Organisation: Kai Michael Becker, Noah Benninga, Dennis Bock, Henrike Illig, Agnieszka Ines Nikliborc in collaboration with “Denkort Bunker Valentin“ and Institute for Ethnology and Cultural Research at the University of Bremen (Prof. Dr. Inge Marszolek).
Deadline: March 15, 2012
First launched in 1994, the annual “workshop on history and memory of NS concentration camps” is a self-organized research framework run by Ph.D. candidates and former participants. A well-established trans-European discussion forum, the workshop facilitates the scholarly exchange between participants through problem-oriented discussion on current research issues and research results regarding the history and memory of the NS concentration camps. Young scholars who are not yet established in academic research and/or museological work are particularly invited to apply. This year’s workshop will be held from August 31 to September 4 in Bremen in collaboration with the “Denkort Bunker Valentin” (“Submarine Bunker Valentin Memorial”) and the University of Bremen.
Our discussions will revolve around the interrelated topics of forced labor, exploitation and war production and shall include various excursions to the historical sites of the “Bunker Valentin” and its surroundings.
The first panel of the workshop will take issue with forced labor in the National Socialist camp system. Subsequently, the different dimensions of the exploitation of the prisoners in the NS camp system will be discussed. The third focus of the workshop will correspond with the historical function of the “Bunker Valentin” as a production site for weapons of war.
We intend to bring into focus the economic as well as the social and ideological premises and consequences of the national socialist war production. This can be exemplified in Bremen Farge, at the site of “Bunker Valentin” and its surroundings.
We invite contributions that critically deal with these or related topics. Some further (non-conclusive) suggestions:
- The NS concentration and extermination camp system: Ideology vs. Economy
- “Extermination through labor“?
- The history and development of the camps / weapons of war production sites
- The role of the German economy in the exploitation of forced labor
- Gender specific aspects of forced labor and exploitation: types of forced labor, survival strategies and chances of survival
- Dimensions of perpetration, agency and “Handlungsspielräume” of perpetrators, profiteers, bystanders and victims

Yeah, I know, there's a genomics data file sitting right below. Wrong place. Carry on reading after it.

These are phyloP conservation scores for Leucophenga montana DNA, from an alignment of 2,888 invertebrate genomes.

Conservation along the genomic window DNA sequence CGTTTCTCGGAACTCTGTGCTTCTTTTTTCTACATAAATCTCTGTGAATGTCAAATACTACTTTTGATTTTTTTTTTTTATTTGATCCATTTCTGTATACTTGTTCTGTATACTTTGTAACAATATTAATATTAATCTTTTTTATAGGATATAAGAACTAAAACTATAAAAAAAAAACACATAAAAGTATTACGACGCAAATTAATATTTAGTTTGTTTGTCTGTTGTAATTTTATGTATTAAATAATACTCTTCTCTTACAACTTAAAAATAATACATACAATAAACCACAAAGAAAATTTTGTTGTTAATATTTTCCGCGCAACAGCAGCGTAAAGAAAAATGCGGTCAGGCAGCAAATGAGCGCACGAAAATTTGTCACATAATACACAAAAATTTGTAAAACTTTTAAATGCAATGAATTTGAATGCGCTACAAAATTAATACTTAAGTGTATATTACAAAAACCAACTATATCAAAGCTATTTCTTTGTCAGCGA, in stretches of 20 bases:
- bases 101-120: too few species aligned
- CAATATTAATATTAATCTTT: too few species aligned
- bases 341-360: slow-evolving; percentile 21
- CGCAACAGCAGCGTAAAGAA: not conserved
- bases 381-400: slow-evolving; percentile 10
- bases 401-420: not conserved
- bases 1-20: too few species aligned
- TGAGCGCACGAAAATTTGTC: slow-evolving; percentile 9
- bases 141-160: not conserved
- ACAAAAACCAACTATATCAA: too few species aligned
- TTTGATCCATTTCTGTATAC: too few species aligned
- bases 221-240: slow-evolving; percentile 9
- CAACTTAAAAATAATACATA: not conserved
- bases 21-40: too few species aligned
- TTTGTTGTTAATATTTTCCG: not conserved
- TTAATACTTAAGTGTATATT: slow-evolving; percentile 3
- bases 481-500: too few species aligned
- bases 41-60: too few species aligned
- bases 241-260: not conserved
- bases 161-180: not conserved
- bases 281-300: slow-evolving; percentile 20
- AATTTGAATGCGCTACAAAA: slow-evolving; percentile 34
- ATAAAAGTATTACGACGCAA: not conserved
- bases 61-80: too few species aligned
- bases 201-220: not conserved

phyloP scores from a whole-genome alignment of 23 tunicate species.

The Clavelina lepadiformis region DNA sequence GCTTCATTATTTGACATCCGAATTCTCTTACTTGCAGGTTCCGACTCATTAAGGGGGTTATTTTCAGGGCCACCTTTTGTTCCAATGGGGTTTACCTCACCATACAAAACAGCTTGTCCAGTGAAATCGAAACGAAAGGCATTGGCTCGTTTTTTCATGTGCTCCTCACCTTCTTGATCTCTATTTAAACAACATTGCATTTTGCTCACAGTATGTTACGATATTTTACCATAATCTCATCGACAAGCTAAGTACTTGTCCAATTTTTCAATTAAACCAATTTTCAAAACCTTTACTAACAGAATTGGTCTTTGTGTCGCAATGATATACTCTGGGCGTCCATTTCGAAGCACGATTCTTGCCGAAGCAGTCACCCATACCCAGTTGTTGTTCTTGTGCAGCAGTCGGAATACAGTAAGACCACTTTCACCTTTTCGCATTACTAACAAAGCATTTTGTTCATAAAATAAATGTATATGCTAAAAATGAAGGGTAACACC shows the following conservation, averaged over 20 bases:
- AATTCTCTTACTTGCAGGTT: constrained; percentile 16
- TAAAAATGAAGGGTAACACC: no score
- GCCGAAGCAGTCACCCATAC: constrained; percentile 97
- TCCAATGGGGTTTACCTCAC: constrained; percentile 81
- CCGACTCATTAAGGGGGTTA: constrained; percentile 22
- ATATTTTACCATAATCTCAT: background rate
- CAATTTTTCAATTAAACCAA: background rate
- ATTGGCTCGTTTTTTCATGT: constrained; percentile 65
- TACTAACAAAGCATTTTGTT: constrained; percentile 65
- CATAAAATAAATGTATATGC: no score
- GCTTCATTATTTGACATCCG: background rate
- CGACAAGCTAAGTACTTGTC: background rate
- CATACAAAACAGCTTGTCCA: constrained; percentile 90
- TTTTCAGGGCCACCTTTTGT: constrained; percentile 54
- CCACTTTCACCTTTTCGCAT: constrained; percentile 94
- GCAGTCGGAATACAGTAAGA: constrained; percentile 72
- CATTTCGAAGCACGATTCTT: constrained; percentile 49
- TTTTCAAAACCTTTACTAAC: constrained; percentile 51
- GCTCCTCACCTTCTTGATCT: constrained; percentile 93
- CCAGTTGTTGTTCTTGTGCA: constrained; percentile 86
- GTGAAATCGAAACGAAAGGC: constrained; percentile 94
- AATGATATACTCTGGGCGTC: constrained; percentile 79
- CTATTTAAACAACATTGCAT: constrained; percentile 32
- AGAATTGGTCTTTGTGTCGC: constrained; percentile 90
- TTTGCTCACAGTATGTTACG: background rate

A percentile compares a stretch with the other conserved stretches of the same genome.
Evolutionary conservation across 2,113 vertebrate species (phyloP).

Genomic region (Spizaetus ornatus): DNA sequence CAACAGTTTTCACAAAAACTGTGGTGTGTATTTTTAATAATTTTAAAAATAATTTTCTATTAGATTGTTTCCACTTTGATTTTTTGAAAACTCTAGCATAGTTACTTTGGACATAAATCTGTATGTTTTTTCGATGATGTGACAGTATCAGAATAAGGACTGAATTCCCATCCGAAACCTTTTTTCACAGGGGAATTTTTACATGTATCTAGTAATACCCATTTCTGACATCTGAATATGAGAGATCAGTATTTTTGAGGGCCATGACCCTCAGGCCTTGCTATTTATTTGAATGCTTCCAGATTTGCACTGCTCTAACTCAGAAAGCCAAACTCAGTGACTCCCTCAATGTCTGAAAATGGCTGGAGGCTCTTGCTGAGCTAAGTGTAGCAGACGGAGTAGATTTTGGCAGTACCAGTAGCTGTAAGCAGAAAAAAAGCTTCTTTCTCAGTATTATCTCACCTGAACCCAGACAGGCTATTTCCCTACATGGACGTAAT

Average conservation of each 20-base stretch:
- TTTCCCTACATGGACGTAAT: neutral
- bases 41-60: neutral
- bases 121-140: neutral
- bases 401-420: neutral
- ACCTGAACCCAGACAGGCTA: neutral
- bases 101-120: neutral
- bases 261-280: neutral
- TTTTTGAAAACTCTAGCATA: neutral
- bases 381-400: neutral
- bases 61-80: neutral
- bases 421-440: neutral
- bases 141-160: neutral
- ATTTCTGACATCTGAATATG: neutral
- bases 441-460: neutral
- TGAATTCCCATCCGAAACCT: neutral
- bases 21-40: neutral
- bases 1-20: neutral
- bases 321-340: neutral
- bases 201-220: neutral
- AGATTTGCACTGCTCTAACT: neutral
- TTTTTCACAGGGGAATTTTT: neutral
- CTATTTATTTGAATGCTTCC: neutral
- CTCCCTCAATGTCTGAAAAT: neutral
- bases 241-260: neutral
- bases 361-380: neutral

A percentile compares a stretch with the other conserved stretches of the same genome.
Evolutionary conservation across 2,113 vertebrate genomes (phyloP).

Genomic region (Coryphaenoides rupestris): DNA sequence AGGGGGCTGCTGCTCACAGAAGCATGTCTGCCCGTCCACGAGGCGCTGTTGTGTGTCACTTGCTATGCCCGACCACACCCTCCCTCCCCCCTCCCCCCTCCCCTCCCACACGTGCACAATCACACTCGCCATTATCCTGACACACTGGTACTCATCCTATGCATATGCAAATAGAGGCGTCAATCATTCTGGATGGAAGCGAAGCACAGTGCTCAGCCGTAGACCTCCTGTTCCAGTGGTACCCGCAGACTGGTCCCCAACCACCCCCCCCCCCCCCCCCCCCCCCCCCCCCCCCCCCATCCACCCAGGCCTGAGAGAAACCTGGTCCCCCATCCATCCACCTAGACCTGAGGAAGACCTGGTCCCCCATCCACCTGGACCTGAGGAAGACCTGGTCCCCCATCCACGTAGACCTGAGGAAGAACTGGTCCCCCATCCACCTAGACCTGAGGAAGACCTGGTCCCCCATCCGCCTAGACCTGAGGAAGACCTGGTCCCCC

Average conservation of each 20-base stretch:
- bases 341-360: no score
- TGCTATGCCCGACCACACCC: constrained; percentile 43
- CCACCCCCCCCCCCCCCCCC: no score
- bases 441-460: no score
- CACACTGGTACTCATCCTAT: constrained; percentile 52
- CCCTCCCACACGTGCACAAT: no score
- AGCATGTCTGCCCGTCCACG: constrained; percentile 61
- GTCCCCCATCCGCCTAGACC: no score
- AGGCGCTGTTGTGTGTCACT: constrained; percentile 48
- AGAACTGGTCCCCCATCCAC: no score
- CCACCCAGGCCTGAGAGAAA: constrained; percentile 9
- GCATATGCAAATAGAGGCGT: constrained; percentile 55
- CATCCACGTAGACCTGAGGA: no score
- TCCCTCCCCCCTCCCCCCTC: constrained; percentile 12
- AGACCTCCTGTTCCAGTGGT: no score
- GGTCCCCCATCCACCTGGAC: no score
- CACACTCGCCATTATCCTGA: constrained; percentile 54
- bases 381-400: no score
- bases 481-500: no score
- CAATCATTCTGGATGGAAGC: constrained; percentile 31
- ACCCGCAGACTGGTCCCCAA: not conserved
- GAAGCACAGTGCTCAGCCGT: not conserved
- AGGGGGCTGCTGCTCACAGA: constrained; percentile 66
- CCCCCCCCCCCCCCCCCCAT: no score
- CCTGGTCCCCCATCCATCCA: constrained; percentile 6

- Visibility of inmates and the NS camp system in the public / public dimension of inmates and the NS camp system: travel through the public sphere to forced labor sites
- Overlap between camps and their surrounding environment: “shared places of work” (civilian workers in concentration camps and concentration camp production sites), economic relations: supply of the camps from the immediate surroundings, “out-sourcing” of prisoner-labor
- “camp society/prisoner society” / “construction site society”
- Organizational structures and personnel policy in the NS camp system
- Ramifications of forced labor and war production on the “camp society/prisoner society”: system of “prisoner functionaries”, hierarchies
- Resistance, sabotage
- “Wunderwaffen” (“wonder weapon”) production in the final stage of the war: military, economic and ideological dimensions
- Postwar dimension: reparations, former forced laborers and their relations with society
- Perception of subcamps, social dealings with the subcamps after 1945
- Perception and memory of space and architecture after 1945
Idea and Concept
The workshop pursues a pronouncedly interdisciplinary approach; it is therefore addressed equally to historians, psychologists, social scientists, linguists and cultural scientists. In recent years physicians and geographers have also successfully participated in the workshop, adding their specific research perspectives, approaches and interests and thus making valuable contributions to the discussion; continuing this fruitful interdisciplinary approach is one of our main objectives, as well as preserving the open spirit of cooperation, exchange of information and debate.
Considering the workshop character of the event, we do not ask for the presentation of completed work, but rather for insights in current research, and discussions of research problems and open questions. The creation of an atmosphere free of hierarchy and competition has been one of the most valuable traditions of the workshop and it is of particular importance to us to continue in this spirit.
Talks should not exceed 20 minutes, with an ensuing discussion of 30 minutes. Workshop languages will be German and English, and simultaneous translation will be provided. Contributors are obliged to send a meaningful paper (ca. 10 pages, in German with an English abstract or in English) to all participants prior to the workshop.
We ask all applicants to send an abstract of two pages maximum (in German with a short English summary or in English) together with a short biography until March 15, 2012 to the following address: firstname.lastname@example.org.
Applicants will be informed about their inclusion in the workshop until March 31, 2012. We expect to be able to cover the costs for accommodation and travel. Traditionally, the contributions to the workshop are subsequently published.
Kai Michael Becker, Noah Benninga, Dennis Bock, Henrike Illig, Agnieszka Ines Nikliborc
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